3. Surgical or therapeutic treatment to prevent, correct, or modify disabling eye conditions 0

B. Assistive technology devices and services

Cost Persons Served
1a. Total Cost from VII-2 funds 41,306
1b. Total Cost from other funds 2,602
2. Provision of assistive technology devices and aids 256
3. Provision of assistive technology services 262

C. Independent living and adjustment training and services

Cost Persons Served
1a. Total Cost from VII-2 funds 112,167
1b. Total Cost from other funds 10,542
2. Orientation and Mobility training 37
3. Communication skills 201
4. Daily living skills 214
5. Supportive services (reader services, transportation, personal 86
6. Advocacy training and support networks 70
7. Counseling (peer, individual and group) 136
8. Information, referral and community integration 136
. Other IL services 100

D. Community Awareness: Events & Activities

Cost a. Events / Activities b. Persons Served
1a. Total Cost from VII-2 funds 37,309
1b. Total Cost from other funds 8,306
2. Information and Referral 75
3. Community Awareness: Events/Activities 136 3,138

Part V: Comparison of Prior Year Activities to Current Reported Year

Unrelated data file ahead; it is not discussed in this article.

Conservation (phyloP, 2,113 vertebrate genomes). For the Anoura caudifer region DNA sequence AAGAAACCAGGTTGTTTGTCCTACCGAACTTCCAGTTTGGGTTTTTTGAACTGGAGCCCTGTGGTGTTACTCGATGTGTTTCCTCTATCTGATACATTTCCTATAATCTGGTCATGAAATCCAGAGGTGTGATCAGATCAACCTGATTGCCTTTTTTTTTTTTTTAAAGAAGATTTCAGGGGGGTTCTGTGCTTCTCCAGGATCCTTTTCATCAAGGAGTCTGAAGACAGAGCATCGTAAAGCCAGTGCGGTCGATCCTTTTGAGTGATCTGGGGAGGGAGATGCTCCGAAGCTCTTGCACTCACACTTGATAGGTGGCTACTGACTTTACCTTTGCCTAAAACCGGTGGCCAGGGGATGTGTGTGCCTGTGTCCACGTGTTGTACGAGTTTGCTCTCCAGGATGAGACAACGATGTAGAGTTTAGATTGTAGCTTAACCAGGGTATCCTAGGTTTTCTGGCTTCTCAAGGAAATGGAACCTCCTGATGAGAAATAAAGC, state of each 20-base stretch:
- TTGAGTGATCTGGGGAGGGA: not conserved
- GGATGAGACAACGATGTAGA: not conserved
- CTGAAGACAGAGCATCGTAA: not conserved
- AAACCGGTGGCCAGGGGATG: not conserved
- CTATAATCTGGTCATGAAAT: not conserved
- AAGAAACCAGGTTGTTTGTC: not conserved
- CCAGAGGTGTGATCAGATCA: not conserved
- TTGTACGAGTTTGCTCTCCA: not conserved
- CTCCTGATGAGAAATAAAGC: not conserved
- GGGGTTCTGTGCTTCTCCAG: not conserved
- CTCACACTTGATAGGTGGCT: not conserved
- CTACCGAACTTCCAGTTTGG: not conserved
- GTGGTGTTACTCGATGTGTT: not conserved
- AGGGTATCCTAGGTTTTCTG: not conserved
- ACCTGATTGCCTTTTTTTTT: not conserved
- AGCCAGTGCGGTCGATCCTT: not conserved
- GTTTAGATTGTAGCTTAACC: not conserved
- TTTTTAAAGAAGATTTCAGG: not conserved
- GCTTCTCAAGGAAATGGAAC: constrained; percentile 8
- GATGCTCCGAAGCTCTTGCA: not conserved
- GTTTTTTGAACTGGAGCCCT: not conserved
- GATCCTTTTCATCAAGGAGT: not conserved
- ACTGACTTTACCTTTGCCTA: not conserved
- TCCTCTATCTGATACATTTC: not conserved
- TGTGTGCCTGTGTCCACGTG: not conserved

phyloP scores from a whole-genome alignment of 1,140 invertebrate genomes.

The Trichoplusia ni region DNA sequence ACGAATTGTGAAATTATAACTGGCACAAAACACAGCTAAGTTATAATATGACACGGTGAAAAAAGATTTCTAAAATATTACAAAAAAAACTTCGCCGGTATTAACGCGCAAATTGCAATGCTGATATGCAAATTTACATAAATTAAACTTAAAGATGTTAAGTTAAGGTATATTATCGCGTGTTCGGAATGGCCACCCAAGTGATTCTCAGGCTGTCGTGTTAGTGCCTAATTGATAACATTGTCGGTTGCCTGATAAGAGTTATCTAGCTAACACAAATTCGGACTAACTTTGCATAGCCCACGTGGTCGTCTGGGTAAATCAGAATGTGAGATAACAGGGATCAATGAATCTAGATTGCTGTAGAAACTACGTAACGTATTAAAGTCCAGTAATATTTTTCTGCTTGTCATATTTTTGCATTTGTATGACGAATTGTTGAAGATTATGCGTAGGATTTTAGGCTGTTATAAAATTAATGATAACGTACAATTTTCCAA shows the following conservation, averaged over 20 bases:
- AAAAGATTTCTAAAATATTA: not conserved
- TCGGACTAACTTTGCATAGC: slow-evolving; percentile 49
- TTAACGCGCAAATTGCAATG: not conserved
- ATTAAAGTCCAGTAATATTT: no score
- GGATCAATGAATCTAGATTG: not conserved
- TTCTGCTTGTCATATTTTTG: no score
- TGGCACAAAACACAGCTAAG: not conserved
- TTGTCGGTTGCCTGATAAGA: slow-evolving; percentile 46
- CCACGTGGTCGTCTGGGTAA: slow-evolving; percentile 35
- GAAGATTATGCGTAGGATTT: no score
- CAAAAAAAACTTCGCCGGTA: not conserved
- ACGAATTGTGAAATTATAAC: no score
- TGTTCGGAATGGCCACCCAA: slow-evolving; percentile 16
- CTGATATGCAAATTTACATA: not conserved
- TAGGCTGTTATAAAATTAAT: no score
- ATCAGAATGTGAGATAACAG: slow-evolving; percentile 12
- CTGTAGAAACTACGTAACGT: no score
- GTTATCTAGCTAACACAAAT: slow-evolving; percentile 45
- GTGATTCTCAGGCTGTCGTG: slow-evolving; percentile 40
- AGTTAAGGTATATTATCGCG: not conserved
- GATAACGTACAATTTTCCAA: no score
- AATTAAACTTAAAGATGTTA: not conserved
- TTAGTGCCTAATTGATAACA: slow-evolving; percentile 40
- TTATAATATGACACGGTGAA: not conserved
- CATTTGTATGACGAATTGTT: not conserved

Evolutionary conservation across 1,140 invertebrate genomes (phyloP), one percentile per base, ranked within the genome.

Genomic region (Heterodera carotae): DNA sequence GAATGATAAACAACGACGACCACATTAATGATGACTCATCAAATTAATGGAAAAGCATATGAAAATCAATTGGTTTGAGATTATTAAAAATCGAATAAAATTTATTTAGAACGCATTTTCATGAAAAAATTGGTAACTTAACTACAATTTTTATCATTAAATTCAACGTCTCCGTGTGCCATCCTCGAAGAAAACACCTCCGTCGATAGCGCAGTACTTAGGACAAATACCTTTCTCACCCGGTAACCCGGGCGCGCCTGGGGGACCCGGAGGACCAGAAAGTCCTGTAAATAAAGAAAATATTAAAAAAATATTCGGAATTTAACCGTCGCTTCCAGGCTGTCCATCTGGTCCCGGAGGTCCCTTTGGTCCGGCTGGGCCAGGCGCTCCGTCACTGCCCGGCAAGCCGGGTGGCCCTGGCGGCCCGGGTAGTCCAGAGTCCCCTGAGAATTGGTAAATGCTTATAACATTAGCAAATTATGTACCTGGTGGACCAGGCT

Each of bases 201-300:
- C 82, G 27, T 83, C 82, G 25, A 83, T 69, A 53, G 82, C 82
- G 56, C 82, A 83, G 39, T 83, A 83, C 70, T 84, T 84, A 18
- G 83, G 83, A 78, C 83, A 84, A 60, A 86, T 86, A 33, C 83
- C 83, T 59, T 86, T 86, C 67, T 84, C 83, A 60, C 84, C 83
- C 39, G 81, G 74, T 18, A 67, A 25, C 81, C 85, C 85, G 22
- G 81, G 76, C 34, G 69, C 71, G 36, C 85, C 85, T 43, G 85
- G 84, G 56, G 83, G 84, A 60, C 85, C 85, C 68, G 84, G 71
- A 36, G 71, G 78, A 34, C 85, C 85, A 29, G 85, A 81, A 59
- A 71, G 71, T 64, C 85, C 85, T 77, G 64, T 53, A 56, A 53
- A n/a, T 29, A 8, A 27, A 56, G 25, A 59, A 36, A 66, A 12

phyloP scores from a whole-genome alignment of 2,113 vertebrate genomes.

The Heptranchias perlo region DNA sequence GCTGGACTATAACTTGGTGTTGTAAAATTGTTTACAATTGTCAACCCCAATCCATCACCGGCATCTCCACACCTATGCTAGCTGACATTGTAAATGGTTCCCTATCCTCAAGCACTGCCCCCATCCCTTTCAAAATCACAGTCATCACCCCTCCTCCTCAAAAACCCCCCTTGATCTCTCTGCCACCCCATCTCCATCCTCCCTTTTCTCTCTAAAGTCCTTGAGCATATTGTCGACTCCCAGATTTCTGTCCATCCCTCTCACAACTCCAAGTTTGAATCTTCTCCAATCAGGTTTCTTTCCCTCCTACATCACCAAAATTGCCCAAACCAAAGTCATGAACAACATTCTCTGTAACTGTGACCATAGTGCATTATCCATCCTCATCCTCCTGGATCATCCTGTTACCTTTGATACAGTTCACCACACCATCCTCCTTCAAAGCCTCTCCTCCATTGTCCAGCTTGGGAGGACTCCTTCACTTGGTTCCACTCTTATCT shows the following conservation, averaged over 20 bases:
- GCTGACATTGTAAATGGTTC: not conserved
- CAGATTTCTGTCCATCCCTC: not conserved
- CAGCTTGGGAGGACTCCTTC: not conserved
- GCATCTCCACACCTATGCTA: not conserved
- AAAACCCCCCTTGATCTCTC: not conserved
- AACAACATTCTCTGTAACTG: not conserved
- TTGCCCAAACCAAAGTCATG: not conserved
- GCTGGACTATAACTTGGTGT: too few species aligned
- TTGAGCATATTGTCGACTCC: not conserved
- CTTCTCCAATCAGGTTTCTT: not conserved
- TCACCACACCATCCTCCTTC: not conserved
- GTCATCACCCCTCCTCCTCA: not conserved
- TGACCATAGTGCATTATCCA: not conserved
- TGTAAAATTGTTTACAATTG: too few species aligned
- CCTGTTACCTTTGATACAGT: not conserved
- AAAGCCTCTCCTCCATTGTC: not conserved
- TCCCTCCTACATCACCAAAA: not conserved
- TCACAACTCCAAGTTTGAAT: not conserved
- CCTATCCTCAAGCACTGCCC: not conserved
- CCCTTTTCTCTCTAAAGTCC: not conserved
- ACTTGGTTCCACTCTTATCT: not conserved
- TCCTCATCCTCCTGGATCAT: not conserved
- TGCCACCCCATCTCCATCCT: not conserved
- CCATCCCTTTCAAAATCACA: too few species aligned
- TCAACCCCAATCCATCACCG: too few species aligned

A. Activity

a) Prior Year b) Reported FY c) Change ( + / - )
1. Program Cost (all sources) 280,561 273,762 -6,799
2. Number of Individuals Served 338 330 -8
3. Number of Minority Individuals Served 104 107 3
4. Number of Community Awareness Activities 106 161 55
5. Number of Collaborating agencies and organizations 78 79 1
6. Number of Sub-grantees 4 4

Part VI: Program Outcomes/Performance Measures

Provide the following data for each of the performance measures below. This will assist RSA in reporting results and outcomes related to the program.

Number of persons Percent of persons
A1. Number of individuals receiving AT (assistive technology) services and training 262 100.00%
A2. Number of individuals receiving AT (assistive technology) services and training who maintained or improved functional abilities that were previously lost or diminished as a result of vision loss. (closed/inactive cases only) 138 52.67%
A3. Number of individuals for whom functional gains have not yet been determined at the close of the reporting period. 43 16.41%
B1. Number of individuals who received orientation and mobility (O & M) services 37 100.00%